According to an episode of MythBusters on Discovery Channel in 2014, most airlines have boarding procedures of passengers all wrong. Boarding 173 passengers with (elite) frequent flyers first and going from back to front takes the most time (24.29 minutes). The fastest method is actually random boarding with no assigned seats (14.07 minutes).
Discomfort or Speed
The boarding test measured two variables. Speed and comfort. While the random method was the fastest, it was also ranked as the lowest on a comfort scale. The traditional back-to-front boarding also scored low on comfort. All other methods, variations of the WILMA method (window seats first, followed by middle seats then aisle seats), were much better.
Not Both Ways
I always like to compare the airline and airport business with international business in general and the above example once again shows that one can not have it both ways. It shows that anarchy can be fast, but discomfort or stress can be overwhelming. Someone else, not the passenger, has to unburden the process to create a balance between speed and comfort.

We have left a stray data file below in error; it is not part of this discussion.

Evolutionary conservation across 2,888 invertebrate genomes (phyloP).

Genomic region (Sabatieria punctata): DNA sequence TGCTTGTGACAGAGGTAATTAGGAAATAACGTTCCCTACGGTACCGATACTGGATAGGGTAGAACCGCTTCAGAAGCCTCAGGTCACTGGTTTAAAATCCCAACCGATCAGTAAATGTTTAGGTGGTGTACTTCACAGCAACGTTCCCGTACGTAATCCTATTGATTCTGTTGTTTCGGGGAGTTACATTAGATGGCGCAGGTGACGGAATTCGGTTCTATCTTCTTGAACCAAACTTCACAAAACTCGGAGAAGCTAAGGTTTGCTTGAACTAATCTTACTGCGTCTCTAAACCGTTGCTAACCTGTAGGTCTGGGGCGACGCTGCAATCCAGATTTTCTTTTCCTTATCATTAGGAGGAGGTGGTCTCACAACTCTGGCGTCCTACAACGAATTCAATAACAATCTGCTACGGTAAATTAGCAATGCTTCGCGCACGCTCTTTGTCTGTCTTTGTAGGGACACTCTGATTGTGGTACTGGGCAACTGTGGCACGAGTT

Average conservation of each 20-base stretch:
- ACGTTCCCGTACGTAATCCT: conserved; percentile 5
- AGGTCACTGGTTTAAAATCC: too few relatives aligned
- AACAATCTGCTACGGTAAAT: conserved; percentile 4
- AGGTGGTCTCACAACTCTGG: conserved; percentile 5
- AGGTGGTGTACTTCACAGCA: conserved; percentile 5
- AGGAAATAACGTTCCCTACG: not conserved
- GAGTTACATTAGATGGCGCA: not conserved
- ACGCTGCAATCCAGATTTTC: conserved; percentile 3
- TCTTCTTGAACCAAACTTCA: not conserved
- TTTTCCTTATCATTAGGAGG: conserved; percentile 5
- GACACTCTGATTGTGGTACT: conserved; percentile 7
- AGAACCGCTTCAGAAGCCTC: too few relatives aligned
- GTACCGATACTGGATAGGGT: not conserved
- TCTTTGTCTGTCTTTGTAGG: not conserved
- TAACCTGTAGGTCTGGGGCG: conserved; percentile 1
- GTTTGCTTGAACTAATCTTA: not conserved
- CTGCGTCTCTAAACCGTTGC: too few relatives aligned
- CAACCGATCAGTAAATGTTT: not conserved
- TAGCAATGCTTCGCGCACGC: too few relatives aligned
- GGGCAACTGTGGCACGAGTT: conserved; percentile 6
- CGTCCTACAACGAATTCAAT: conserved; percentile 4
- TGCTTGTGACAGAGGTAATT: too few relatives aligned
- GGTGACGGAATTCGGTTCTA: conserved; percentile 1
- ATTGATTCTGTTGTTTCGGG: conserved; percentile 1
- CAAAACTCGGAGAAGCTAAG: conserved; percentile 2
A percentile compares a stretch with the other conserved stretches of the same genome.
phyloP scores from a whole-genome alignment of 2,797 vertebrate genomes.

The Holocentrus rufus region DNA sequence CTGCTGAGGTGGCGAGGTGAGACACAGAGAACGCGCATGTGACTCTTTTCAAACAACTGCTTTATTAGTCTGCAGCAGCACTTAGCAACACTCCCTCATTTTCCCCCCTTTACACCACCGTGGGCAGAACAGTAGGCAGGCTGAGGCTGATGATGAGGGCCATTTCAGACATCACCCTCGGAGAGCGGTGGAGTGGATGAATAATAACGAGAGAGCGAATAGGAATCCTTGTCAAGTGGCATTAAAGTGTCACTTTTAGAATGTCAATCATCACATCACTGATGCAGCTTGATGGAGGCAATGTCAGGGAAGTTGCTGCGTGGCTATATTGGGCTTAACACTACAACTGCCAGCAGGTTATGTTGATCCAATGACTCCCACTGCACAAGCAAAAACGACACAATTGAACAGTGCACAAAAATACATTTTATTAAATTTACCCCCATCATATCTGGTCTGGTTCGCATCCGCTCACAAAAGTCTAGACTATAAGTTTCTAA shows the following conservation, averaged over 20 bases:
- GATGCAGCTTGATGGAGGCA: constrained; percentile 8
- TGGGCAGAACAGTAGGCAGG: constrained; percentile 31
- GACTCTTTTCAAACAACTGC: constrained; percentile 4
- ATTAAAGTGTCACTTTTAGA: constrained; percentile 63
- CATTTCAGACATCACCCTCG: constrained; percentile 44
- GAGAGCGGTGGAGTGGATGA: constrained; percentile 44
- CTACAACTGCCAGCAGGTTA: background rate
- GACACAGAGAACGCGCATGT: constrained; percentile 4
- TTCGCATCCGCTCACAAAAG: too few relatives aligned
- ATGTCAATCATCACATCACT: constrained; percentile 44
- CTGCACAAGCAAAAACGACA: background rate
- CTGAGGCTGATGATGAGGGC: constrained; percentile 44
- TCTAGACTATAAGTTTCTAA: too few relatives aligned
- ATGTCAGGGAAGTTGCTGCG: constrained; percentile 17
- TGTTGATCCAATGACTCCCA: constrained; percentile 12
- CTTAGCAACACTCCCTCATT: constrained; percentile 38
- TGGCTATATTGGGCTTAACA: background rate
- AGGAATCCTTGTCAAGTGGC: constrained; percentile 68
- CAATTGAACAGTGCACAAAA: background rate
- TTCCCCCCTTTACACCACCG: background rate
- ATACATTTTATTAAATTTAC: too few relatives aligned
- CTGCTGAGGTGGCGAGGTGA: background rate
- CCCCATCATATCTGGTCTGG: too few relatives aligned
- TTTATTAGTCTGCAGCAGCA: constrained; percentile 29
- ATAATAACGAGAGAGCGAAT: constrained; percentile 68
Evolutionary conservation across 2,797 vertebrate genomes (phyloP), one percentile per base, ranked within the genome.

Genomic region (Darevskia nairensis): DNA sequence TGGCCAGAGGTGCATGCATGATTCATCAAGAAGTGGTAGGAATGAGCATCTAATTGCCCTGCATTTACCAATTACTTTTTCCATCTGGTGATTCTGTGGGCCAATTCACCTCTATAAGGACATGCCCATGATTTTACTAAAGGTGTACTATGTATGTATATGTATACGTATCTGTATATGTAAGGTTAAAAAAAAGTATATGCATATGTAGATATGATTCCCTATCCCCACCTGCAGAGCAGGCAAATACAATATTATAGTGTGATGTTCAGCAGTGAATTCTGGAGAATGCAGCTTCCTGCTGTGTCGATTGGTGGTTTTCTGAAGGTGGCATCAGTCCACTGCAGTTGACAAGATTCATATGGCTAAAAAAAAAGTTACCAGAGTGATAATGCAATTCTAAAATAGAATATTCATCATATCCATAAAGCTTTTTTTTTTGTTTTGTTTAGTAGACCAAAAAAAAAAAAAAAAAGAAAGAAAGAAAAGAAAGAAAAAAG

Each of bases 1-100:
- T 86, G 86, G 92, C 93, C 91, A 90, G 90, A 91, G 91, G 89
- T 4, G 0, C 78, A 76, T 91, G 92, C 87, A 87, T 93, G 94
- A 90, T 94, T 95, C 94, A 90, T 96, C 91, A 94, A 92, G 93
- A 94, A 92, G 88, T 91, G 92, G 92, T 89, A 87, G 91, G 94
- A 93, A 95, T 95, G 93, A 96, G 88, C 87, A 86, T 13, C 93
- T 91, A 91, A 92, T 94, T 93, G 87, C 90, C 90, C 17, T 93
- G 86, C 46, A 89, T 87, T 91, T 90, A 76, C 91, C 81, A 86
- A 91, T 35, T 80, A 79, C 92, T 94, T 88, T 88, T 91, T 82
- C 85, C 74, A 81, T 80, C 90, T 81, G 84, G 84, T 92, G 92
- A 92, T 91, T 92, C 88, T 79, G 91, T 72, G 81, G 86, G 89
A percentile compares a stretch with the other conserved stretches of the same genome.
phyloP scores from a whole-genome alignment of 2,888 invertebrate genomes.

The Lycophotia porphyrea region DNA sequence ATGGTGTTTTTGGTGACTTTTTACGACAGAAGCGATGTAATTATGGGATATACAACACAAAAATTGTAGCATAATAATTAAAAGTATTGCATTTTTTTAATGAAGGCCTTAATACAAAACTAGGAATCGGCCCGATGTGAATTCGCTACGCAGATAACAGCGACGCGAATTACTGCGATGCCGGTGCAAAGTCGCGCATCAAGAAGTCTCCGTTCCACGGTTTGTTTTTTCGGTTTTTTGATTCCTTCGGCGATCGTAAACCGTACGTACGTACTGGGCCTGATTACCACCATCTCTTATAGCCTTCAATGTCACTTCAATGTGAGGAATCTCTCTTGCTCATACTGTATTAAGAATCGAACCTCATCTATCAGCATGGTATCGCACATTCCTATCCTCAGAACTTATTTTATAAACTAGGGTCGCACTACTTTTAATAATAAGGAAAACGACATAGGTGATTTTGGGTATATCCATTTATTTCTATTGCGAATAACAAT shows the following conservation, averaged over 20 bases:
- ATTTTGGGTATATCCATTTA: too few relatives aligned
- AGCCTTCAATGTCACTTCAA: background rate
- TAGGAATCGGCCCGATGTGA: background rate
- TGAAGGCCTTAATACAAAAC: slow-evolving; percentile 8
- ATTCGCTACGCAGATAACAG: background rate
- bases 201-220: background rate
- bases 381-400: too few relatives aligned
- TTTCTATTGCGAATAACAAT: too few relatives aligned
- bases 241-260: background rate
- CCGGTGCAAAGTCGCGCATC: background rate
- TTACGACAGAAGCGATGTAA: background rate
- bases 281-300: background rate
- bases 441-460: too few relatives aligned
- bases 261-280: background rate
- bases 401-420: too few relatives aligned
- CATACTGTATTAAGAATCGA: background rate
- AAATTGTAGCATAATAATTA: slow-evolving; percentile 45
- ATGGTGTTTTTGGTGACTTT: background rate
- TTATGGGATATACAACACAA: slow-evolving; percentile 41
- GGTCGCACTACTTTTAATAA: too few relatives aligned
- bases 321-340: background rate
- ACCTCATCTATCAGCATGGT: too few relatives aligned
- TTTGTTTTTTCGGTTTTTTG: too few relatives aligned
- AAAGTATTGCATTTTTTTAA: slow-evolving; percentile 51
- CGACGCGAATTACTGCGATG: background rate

Unburden The Process
For successful international expansion, companies will have to find a balance between speed and comfort (or discomfort) through the process. That balance is usually found by involving others with experience and expertise to unburdening the process. It allows for companies to not only see obstacles or only opportunities.
Not a Test
Expanding internationally goes through phases. Strategic intent is the very first phase. To unburden the process is a second phase. The third crucial phase is determination and persistence, especially at times of discomfort and lack of instant results. One deplanes at the desired destination, at the end of the flight. International expansion is not a test.